Review of SUSANNAH'S GARDEN by Debbie Macomber (see her website)
Mira Books, May 2006
Susannah Nelson isn't happy. She's tired of teaching, frustrated with her daughter's refusal to be more responsible about her life, worried about her aging mother, and now she's having dreams about her high school boyfriend--dreams she definitely can't share with her husband of twenty-five years. When she learns that her mother is having problems, she drops everything and heads from Seattle to Colville, in eastern Washington--only to find that her mother has lost weight, is having problems with her memory, and has been visited by her long-dead husband.
Susannah never got over her anger at her father for sending her away to boarding school, breaking up her romance with Jake. When Susannah's daughter visits and quickly falls for the neighborhood bad-boy, Susannah doesn't initially recognize that she's echoing her father's behavior, putting her relationship on the same destructive path that she took with her own father. Susannah's mother, Vivian, refuses to see any problems in her own life and resists the idea of moving into an assisted living center--until her dead husband tells her he approves. Meanwhile, Susannah renews her friendship with Carolyn, now owner of the local mill and the town's largest employer. Carolyn has long been divorced and is fighting a totally inappropriate reaction to a man who admits to being a drifter.
Susannah's story reflects the life of many women caught in the middle. On the one hand, aging parents are an increasing concern. On the other, children who are really old enough to be taking care of themselves refuse to accept responsibility and act as if 'fun' were the sole purpose of life. It seems that everything Susannah does only makes things worse. When she spots her daughter's new boyfriend kissing another woman, she tries to warn her daughter--only to have her threaten to turn away. Her mother is equally angry when Susannah recognizes that she needs assisted living, that her growing disorientation and weakness puts her in danger.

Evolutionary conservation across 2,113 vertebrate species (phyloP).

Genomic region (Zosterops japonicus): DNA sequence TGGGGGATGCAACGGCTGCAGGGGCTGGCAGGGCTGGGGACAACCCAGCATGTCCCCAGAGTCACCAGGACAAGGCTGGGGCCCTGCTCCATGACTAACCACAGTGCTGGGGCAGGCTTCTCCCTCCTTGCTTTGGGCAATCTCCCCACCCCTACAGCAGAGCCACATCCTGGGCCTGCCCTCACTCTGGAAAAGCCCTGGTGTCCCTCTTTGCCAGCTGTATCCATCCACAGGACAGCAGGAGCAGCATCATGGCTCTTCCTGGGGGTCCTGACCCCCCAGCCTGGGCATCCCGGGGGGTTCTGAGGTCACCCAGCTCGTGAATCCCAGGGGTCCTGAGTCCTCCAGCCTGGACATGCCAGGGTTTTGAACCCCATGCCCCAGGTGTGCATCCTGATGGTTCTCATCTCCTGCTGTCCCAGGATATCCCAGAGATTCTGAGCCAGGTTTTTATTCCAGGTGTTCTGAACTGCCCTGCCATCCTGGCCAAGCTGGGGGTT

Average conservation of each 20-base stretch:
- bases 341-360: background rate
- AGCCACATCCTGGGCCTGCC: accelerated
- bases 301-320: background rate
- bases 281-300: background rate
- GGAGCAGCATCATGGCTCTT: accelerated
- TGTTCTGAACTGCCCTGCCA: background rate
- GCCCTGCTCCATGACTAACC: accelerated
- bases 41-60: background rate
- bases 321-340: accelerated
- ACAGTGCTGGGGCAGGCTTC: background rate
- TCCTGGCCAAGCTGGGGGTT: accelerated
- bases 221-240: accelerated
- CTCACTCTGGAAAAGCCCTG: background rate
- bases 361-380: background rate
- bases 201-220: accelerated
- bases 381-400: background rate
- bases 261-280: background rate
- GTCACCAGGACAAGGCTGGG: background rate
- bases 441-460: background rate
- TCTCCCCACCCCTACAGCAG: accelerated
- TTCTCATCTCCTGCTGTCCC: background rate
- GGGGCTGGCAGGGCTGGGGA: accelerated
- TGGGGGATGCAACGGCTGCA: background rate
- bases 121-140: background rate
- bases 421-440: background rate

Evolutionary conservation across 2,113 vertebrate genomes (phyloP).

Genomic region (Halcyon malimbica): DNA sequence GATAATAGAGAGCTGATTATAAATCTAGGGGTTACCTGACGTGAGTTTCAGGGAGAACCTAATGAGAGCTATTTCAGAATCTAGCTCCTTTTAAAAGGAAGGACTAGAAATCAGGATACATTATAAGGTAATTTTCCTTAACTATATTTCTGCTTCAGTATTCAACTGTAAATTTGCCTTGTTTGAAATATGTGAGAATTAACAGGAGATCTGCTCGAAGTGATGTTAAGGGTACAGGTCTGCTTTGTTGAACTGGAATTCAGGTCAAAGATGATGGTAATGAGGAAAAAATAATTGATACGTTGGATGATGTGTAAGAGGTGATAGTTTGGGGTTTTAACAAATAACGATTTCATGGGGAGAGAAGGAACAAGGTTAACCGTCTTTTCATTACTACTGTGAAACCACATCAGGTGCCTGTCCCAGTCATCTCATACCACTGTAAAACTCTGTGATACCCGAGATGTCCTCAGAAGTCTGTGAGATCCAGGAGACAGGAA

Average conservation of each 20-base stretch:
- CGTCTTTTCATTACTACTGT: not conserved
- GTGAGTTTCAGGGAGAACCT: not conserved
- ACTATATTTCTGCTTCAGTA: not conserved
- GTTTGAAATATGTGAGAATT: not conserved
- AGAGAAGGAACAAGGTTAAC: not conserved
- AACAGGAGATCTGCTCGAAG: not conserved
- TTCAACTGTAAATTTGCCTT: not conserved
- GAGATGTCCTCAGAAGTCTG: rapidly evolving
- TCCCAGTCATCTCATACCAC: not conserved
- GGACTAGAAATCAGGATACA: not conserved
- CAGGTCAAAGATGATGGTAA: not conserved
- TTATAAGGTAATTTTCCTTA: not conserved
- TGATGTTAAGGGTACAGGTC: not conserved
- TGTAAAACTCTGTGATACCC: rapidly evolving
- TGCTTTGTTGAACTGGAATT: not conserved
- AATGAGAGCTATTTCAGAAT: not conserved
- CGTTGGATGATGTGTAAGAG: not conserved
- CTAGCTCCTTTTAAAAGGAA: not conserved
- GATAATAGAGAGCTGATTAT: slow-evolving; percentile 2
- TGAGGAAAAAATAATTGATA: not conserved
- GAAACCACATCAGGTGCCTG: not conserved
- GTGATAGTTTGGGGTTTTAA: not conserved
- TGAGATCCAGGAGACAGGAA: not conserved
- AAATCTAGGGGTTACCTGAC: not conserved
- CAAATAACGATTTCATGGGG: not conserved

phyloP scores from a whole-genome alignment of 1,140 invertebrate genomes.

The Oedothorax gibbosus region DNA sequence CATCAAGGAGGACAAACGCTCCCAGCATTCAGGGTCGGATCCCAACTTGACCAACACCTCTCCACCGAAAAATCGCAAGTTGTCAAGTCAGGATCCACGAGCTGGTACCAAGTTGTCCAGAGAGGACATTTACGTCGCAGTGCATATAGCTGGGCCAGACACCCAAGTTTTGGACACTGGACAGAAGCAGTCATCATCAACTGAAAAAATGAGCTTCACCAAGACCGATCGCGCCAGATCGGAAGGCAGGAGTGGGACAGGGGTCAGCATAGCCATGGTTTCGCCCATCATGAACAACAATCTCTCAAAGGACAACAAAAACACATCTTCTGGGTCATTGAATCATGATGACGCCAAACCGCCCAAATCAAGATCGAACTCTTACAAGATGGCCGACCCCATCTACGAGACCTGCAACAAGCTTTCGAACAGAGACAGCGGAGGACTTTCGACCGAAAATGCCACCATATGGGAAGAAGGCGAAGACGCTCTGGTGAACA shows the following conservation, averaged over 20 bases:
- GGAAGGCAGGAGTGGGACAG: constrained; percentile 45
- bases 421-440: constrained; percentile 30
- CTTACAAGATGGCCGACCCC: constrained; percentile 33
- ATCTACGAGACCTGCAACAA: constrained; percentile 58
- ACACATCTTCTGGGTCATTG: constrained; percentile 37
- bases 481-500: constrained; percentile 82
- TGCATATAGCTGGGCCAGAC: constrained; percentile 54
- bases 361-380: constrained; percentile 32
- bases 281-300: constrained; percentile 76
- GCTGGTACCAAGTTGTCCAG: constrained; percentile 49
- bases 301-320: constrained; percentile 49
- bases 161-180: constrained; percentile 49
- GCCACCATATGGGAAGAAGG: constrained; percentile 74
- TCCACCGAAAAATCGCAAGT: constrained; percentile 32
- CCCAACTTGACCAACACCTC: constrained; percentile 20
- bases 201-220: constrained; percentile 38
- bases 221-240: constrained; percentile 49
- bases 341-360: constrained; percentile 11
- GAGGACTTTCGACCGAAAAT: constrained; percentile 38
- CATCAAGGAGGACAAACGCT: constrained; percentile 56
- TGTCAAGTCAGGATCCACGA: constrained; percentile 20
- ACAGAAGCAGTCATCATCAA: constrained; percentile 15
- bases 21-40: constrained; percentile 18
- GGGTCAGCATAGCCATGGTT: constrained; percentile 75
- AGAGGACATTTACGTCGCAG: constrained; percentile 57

Author Debbie Macomber (see more BooksForABuck.com reviews of novels by Macomber) adds a bit of suspense. Someone is breaking into Vivian's home and stealing useless trinkets. Jake's old girlfriend, the girlfriend he had before Susannah, claims she's still in touch with him. And Susannah learns a horrible secret about her father's past. He paid five thousand dollars to Jake's father--and continued to make large withdrawals in cash for years. Could he have been supporting a mistress?
Debbie Macomber is a powerful writer who involves readers in her characters' lives. Susannah makes an interesting protagonist because she seems intent on rushing to destruction. Her dreams of her high school boyfriend threaten to destroy a marriage of twenty-five years. It's too late for her to recover from her over-the-top anger at her late father, but she can't seem to prevent herself from following the same destructive path with her daughter. Her impatience with her mother further alienates her from everyone who is most important to her.
It's hard to put down a Debbie Macomber book and SUSANNAH'S GARDEN is no exception. I didn't especially like Susannah. She was too quick to judge others, too blind to her own flaws. But these very flaws were what makes her an interesting character. The end of the story left several important moral questions unanswered. Was Susannah's husband right in insisting that Susannah not complete her promise to Troy? Is Carolyn's solution to the dilemma created by Dave the wanderer correct? Rather than wrapping things up neatly, Macomber chose to leave these questions to the reader--perhaps recognizing that some problems don't have easy answers and that real people have to make choices without the certainty of absolute moral correctness.
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